In reality, that may be true. The North Korean Byungjin narrative, that weapons developmenthelpseconomic progress, is difficult to swallow, especially when one considers the opportunity cost that the weapons programs carry, both in terms of domestic resource dedication and the cost in international isolation.

But there is another way to look at it. Whatever the actual consequences will turn out to be, North Korea is making a strategic calculation that the gains from the test, and from overall nuclear weapons and missiles development, will be greater than the potential costs and downsides. Consider the following two factors:

First, North Korea has made economic progress in the past few years, and particularly since Kim Jong-un came to power, even under years of severe sanctions. North Korea has been under various forms of UN Security Council sanctions since its first nuclear test in 2006. During these years, its economic development has been impacted far more by domestic policy decisions than by international developments.

Again, we are absolutely not talking about any growth miracle, and some probably exaggerate the degree of the wealth increase in North Korea over the past few years. But without a doubt, North Korea is far better off now than it was eleven years ago, and worlds apart from the famine of the 1990s. Food insecurity prevails in North Korea but the country has not seen widespread starvation since the late 1990s, and largely thanks to better economic frameworks (or rather less predatory), and increased space for private production and trade within the economic system, things are looking much better today than in many years.

Just look at this video recently published by the Daily NK, from Chongjin, one of North Korea’s largest cities in its northeast. Is this long-term, sustainable growth that will eventually lead North Koreans to enjoy the same prosperity as their counterparts in South Korea or even China? Probably not. But at least it’s something.

Second, and relatedly, North Korea likely has a significant amount of channels for trade and various transactions that are not commonly known, but that play highly significant roles for the economy. For example, consider the information that Ri Jong Ho, a former official in North Korea’s Office 39, supplied in a recent interview with Kyodo News. Ri claims that North Korea procures up to 300,000 tons of fuel and various oil products from Russia each year, through dealers based in Singapore. As a point of comparison, a commonly cited figure for crude oil supplies from China is 520,ooo tons per year. Proportionately, then, 300,000 tons is not close to a majority, but still a significant amount for North Korea. While intelligence services or others with access to classified information may have known this already, Ri’s claims, if true (they have not and in all likelihood cannot be fully corroborated),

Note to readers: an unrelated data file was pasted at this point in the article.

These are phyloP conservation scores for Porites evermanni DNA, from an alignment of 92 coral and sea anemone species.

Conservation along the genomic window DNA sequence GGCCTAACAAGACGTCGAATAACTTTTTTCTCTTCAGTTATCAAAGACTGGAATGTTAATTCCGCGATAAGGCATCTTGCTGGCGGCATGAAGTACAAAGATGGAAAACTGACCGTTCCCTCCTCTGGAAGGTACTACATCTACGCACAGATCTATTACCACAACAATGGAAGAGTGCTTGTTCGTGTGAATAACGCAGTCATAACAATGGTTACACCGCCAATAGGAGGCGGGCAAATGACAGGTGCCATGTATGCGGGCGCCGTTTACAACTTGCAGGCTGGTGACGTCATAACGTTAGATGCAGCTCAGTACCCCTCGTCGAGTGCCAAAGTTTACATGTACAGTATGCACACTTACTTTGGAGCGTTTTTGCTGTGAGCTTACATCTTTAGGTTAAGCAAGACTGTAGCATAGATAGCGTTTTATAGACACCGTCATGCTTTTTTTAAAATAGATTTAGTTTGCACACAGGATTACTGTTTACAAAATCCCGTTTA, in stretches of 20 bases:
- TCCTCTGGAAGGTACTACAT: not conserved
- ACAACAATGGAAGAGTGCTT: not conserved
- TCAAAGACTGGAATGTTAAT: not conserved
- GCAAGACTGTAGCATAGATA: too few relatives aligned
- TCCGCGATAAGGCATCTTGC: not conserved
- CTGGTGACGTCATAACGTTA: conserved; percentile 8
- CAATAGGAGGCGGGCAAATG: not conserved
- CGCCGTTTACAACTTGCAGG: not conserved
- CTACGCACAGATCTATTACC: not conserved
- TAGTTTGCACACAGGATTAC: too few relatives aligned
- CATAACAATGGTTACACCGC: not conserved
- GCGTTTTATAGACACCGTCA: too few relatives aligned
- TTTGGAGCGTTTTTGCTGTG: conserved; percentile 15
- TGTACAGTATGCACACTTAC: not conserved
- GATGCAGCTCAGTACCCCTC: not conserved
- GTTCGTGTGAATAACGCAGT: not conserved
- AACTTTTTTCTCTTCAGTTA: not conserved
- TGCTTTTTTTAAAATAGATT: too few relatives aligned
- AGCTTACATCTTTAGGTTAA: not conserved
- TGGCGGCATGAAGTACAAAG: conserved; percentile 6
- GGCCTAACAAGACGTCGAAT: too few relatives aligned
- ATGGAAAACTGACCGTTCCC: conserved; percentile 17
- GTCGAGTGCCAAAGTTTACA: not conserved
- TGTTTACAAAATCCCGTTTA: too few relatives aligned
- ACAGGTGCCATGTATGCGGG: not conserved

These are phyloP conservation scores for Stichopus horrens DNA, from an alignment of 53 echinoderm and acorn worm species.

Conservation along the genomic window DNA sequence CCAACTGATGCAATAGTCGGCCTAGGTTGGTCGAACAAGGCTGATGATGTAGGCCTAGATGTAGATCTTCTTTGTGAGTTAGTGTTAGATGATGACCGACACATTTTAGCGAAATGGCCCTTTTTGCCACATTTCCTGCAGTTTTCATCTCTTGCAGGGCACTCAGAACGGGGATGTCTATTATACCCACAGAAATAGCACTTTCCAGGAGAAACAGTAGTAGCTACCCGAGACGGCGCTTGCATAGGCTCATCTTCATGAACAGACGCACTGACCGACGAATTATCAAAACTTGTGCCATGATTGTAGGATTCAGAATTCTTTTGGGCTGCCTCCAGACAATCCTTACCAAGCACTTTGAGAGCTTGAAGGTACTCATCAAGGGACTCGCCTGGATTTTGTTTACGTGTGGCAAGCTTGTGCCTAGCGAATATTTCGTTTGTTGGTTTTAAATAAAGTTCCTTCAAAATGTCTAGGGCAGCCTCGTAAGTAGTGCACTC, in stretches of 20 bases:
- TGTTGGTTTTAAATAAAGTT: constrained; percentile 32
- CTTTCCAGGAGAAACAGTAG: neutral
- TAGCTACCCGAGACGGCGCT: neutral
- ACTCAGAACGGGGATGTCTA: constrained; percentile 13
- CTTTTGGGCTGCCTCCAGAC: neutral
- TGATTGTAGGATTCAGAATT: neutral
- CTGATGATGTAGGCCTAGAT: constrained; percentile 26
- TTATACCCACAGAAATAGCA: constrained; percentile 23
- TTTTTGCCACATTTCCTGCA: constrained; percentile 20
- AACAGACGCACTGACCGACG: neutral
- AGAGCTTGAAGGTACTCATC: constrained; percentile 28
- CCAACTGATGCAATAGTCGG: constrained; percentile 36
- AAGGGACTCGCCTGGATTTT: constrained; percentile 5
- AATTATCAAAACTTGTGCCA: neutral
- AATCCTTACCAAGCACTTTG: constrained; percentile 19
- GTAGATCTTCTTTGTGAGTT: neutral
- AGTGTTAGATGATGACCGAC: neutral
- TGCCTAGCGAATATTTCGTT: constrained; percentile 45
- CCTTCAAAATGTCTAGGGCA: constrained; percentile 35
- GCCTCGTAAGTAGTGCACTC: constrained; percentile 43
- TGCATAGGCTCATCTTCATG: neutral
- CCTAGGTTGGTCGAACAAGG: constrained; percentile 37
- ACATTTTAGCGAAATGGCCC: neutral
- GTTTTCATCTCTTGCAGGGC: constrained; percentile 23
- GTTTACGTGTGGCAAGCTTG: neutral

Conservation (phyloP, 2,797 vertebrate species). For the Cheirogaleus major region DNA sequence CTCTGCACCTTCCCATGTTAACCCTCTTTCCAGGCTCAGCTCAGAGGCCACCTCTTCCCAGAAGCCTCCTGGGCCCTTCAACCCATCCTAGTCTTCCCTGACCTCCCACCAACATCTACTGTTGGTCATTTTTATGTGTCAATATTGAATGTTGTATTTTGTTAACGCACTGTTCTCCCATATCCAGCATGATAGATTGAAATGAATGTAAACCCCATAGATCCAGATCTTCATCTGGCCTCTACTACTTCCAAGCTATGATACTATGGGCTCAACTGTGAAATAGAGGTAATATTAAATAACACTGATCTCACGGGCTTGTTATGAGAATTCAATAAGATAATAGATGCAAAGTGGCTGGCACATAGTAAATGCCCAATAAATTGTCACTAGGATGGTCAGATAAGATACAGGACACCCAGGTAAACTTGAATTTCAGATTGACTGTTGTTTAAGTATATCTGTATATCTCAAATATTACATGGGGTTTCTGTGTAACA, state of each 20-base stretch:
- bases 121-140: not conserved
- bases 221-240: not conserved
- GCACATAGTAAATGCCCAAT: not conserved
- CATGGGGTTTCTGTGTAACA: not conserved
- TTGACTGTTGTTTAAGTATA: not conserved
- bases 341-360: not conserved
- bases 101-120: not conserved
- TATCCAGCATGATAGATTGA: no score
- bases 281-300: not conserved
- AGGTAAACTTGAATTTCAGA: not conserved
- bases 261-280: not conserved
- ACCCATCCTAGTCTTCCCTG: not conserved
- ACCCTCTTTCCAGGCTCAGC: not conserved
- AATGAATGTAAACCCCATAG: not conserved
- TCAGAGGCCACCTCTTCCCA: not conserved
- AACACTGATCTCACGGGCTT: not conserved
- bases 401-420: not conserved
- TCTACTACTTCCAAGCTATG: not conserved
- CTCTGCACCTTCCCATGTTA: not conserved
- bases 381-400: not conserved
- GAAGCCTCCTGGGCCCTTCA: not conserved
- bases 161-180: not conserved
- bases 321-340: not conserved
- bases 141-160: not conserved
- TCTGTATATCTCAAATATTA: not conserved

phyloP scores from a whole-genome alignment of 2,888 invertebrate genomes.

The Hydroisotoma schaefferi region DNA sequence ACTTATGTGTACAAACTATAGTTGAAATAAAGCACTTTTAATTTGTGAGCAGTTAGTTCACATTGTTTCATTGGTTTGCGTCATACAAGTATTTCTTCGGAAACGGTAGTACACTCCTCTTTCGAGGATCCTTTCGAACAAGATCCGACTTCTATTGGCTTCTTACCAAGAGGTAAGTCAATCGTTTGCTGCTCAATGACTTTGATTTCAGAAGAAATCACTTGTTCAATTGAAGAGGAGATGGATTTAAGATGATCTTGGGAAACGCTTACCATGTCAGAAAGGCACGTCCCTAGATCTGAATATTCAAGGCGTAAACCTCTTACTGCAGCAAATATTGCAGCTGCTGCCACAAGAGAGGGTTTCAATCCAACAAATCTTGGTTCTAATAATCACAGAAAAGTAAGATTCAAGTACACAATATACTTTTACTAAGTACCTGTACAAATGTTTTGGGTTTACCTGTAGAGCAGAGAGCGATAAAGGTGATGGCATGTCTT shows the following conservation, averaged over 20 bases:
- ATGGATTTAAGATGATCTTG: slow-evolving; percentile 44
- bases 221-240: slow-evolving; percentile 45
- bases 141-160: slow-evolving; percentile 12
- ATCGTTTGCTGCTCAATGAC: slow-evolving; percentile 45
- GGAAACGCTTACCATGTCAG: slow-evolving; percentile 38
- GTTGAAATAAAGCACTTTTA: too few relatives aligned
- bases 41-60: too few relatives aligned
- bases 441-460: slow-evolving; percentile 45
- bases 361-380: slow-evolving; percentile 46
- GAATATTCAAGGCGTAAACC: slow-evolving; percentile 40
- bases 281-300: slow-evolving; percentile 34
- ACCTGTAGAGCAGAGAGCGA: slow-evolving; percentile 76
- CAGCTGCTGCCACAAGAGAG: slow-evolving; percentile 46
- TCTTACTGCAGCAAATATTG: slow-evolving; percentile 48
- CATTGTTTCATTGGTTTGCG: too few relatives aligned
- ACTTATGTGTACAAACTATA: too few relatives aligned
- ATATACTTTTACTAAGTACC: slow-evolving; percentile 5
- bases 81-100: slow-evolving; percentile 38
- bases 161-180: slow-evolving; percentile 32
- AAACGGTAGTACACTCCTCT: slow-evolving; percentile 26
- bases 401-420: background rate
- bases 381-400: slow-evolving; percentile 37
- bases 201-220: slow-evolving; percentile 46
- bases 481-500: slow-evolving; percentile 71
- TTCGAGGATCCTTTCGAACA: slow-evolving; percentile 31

The point here is that North Korea has gotten so used to going through back channels and unconventional means to acquire highly significant amounts of supplies required for its society to function. It is an economic system where unconventional (and often illicit) channels of trade are not exceptions, but core parts of the economic management toolbox. This is not to argue that sanctions do not or cannot work. Rather, it shows the extent to which unconventional methods are institutionalized within economic management in North Korea.

The North Korean government is no monolith, and there are almost certainly some parts of the governing apparatus that are more and less pleased with the ICBM-test. But in the higher echelons of the leadership, the strategic calculation is probably that even with the added sanctions that are very likely to come, North Korea will be able to continue along roughly the same economic strategies as it has thus far. Perhaps we can call it North Korea’s own “strategic patience”: continuing with patchwork strategies for international economic relations, with little concern for the impact of lack of sustainable growth on people’s livelihoods, while banking on eventual recognition as a nuclear power. Only time will tell whether targeted secondary sanctions will change that calculation.

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UK freezes KNIC assets

Monday, April 24th, 2017

According to The Guardian:

The UK has frozen the assets of a North Korean company based in south-east London after claims it funnelled cash to Pyongyang’s nuclear weapons programme.

The Korea National Insurance Corporation (KNIC) is registered at a property in Blackheath. The EU has already imposed sanctions against the company, which it describes as “generating substantial foreign exchange revenue which is used to support the regime in North Korea”. The move by Brussels followed an UN resolution.

The EU warned: “Those resources could contribute to the DPRK’s nuclear-related, ballistic missile-related or other weapons of mass destruction-related programmes.”

The company is registered to a detached property on Kidbrooke Park Road among suburban houses in an affluent part of London. Its entry on Companies House now describes KNIC as “closed” since 6 October 2016. Accounts show that in 2014 it had total assets of 130bn North Korean won, the equivalent of £113m.

According to EU sanctions imposed in July 2015, the KNIC’s headquarters in Pyonyang is linked to Office 39 of the Korean Workers’ party. In 2010 the US Treasury described Office 39 as “a secretive branch of the government of the Democratic People’s Republic of Korea that provides critical support to North Korean leadership in part through engaging in illicit economic activities and managing slush funds and generating revenues for the leadership”.

A spokesman for HM Treasury said: “We cannot comment on individual cases. However, the UK has fully complied and implemented the UN sanctions regime in relation to North Korea and North Korean companies.”